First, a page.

0 Thread(s)
    I agree that content is important, but perhaps not as important as us developers would like to think.
    http://news.bbc.co.uk/1/hi/technology/4616700.stm
    "Internet users make up their minds about the quality of a website in the blink of an eye, a study shows.
    Researchers found that the brain makes decisions in just a 20th of a second of viewing a webpage."

    You can't digest any content in this period - all you are absorbing is visual cues.

    Also the poster that said "good looking lets your visitors come back to your website, content makes your website famous." If we take fame as being 'discussed heavily' (e.g milliondollarhomepage.com) but not being an established part of the internet fabric (e.g ebay, google etc) - I would dispute this as the inverse - fame can be a fickle and short lived entity, often undeserved, usually brought by hype. Your mates might send you a link 'look at this cool site' and it might be an interesting concept, amazing design but rarely because it's a worthy textual read. This is easily proven by discussing what sites are famous on the web currently and why they are so.

    Ultimately this is a tricky argument to have, purely down to the fact that an individuals skill base will determine which side he will defend. Standards zealots and back end coders will reject design as important (because they have feeble or no skills here), flash whizzes and photoshop artists will defend visual presentation as important while ignoring semantics (they often aren't interested or lack the knowledge)

  12. #37
    SitePoint Enthusiast
    Join Date
    Jan 2006
    Posts
    26
    Mentioned
    0 Post(s)
    Tagged
    0 Thread(s)
    Hi all,

    I should have read this thread before I posted mine mins ago. I was asking a similar question on this..

    I strongly agree content and design should go hand in hand and I always take that into consideration when I work on my projects.

    However, I have dilemma when I'm designing my own. I have a tendancy to flaunt my design and creativity when I work on my own website. I am thinking since I'm a designer and I provide design services.. I need to show off as much skills and creativity I can with my own website. I guess when the visitors viewed my website, it would be really fllattery when they are immediately WOW by the design factors. My website consists of only a "profile", "portfolio", "contact us" and "solutions" link. It is not informative at all and it is flash based which means it doesn't have a good ranking as well.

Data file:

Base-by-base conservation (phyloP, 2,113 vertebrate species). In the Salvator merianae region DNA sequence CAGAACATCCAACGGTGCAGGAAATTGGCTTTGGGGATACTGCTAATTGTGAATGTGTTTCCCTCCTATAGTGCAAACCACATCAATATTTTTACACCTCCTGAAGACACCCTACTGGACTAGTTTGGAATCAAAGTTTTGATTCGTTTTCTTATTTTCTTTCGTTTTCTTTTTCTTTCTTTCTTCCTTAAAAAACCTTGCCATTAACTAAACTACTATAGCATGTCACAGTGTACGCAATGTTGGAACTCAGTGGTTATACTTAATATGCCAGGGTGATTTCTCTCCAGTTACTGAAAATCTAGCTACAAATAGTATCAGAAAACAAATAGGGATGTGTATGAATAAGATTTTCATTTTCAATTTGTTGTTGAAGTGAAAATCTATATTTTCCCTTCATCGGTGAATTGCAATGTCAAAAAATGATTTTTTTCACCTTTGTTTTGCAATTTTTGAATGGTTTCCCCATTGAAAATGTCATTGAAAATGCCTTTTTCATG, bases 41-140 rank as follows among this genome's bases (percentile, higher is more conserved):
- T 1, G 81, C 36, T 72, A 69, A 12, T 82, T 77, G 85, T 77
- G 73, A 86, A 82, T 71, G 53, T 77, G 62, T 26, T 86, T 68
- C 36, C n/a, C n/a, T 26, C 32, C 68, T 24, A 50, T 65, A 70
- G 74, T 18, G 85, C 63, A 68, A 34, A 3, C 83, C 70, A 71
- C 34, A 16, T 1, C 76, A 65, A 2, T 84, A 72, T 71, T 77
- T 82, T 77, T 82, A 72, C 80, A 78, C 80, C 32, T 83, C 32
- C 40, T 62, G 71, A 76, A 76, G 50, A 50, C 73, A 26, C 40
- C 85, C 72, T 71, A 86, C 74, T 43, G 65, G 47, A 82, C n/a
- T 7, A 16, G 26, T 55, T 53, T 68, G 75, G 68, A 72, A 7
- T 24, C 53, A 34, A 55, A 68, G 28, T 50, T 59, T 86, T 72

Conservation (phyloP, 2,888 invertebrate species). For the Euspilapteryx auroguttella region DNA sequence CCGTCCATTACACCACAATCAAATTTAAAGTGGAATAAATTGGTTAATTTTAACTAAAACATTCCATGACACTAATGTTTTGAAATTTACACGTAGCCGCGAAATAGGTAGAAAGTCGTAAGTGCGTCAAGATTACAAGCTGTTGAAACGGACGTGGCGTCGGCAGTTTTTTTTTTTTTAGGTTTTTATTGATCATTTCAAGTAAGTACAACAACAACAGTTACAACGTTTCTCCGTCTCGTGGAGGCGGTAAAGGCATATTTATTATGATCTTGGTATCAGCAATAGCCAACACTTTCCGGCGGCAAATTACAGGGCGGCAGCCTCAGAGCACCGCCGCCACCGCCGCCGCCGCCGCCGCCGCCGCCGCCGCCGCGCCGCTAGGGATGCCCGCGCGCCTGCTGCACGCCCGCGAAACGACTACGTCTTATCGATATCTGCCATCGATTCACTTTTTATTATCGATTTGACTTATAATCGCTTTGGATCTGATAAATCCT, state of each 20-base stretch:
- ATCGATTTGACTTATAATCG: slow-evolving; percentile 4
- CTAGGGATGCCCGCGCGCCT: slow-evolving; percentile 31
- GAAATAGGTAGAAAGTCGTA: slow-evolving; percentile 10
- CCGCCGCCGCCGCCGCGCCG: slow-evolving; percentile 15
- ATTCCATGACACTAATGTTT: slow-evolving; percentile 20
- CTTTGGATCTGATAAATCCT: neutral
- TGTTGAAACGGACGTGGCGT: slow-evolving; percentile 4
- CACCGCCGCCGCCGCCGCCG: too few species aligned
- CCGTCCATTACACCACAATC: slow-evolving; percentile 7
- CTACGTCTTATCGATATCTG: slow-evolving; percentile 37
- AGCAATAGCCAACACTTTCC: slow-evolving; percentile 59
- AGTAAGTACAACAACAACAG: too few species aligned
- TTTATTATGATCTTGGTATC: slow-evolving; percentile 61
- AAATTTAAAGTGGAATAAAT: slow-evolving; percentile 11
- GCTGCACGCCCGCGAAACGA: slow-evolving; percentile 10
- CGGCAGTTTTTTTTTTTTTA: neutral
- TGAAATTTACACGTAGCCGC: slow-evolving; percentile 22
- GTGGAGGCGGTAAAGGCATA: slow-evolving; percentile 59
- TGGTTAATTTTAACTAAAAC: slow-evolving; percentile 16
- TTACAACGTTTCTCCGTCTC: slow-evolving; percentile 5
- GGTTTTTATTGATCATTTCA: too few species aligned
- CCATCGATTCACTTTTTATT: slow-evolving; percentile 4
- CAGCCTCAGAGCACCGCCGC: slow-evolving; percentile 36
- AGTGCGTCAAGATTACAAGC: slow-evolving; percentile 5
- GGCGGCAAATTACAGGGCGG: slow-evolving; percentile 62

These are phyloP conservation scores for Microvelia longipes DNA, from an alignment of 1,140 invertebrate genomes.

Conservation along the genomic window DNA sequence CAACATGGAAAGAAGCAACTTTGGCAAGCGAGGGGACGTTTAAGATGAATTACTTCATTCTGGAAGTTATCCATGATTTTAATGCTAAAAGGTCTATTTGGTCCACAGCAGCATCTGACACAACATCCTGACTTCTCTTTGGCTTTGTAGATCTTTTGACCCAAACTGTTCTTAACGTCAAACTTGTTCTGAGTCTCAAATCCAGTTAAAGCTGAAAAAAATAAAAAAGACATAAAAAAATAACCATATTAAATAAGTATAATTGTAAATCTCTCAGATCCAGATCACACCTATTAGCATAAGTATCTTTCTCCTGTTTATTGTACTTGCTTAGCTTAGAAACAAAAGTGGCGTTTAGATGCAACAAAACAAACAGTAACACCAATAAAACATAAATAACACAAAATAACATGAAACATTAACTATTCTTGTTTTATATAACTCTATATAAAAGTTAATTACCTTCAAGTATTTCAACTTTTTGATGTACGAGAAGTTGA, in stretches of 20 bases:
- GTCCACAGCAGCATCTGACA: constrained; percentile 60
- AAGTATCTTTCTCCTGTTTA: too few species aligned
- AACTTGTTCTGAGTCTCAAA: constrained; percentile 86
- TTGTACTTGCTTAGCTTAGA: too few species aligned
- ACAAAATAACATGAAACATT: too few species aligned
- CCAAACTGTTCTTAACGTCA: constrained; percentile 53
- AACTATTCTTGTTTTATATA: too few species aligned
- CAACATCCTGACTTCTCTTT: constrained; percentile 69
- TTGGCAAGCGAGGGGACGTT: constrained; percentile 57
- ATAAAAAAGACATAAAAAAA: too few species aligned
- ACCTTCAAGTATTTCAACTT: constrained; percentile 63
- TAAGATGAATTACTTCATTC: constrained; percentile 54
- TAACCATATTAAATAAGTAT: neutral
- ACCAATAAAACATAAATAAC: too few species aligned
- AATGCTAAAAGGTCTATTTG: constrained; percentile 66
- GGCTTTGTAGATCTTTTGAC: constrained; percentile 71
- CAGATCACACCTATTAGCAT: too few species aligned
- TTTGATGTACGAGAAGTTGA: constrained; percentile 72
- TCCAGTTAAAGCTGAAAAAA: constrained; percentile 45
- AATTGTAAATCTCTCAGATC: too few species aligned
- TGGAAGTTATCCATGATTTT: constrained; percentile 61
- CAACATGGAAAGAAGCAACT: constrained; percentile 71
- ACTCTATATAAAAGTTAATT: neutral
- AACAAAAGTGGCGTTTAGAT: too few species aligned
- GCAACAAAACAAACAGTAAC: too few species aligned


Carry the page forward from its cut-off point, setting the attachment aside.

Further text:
Now, I'm contemplating to adopt a more "informative" website approach. Meaning.. to do it a non flash or maybe a hybrid, make it as 100% idiot proof as possible, SEO but less of the WOW factor.

    What do you think?

  13. #38
    The MacGyver of Design bronze trophy Johan Dahlström's Avatar
    Join Date
    Oct 2004
    Location
    Uppsala, Sweden
    Posts
    516
    Mentioned
    0 Post(s)
    Tagged
    0 Thread(s)
    Quote Originally Posted by orangecabbage
    Now, I'm contemplating to adopt a more "informative" website approach. Meaning.. to do it a non flash or maybe a hybrid, make it as 100% idiot proof as possible, SEO but less of the WOW factor.

    What do you think?
    I think you're on to something good and worth striving for. Do it non-flash with CSS and proper HTML, and use Flash for special effects to add some extra spark to your site. Design your site so that it might appear visuall appealing to a broad audience, and with that I mean don't make it dull and don't pump it full with graphics. Then, top it off with some quality content to further "sell" your services and you have a recipe for success .
    http://www.johandahlstrom.se
    Not rebootin' on November 1st! (but shortly after)
    flickr



  14. #39
    Non-Member Egor's Avatar
    Join Date
    Jan 2004
    Location
    Melbourne, Australia
    Posts
    7,305
    Mentioned
    1 Post(s)
    Tagged
    1 Thread(s)
    Quote Originally Posted by orangecabbage
    Hi all,

    I should have read this thread before I posted mine mins ago. I was asking a similar question on this..

    I strongly agree content and design should go hand in hand and I always take that into consideration when I work on my projects.

    However, I have dilemma when I'm designing my own. I have a tendancy to flaunt my design and creativity when I work on my own website. I am thinking since I'm a designer and I provide design services.. I need to show off as much skills and creativity I can with my own website. I guess when the visitors viewed my website, it would be really fllattery when they are immediately WOW by the design factors. My website consists of only a "profile", "portfolio", "contact us" and "solutions" link. It is not informative at all and it is flash based which means it doesn't have a good ranking as well.

    Now, I'm contemplating to adopt a more "informative" website approach. Meaning.. to do it a non flash or maybe a hybrid, make it as 100% idiot proof as possible, SEO but less of the WOW factor.

    What do you think?
    I think the major deciding factor here is your target market.

    What type of services do you offer? What kind of clients are you working with right now? What kind of clients do you want to work with? Do your clients come for a pretty picture to hang on their wall, or a solution?

    Define your market and cater for them.

  15. #40
    Web developer chrisranjana's Avatar
    Join Date
    Jan 2001
    Location
    chennai , tamil nadu , India
    Posts
    710
    Mentioned
    0 Post(s)
    Tagged
    0 Thread(s)
    Unless visitors to your website are specifically looking for good looking websites to give awards , usability and content are the usual guiding factors.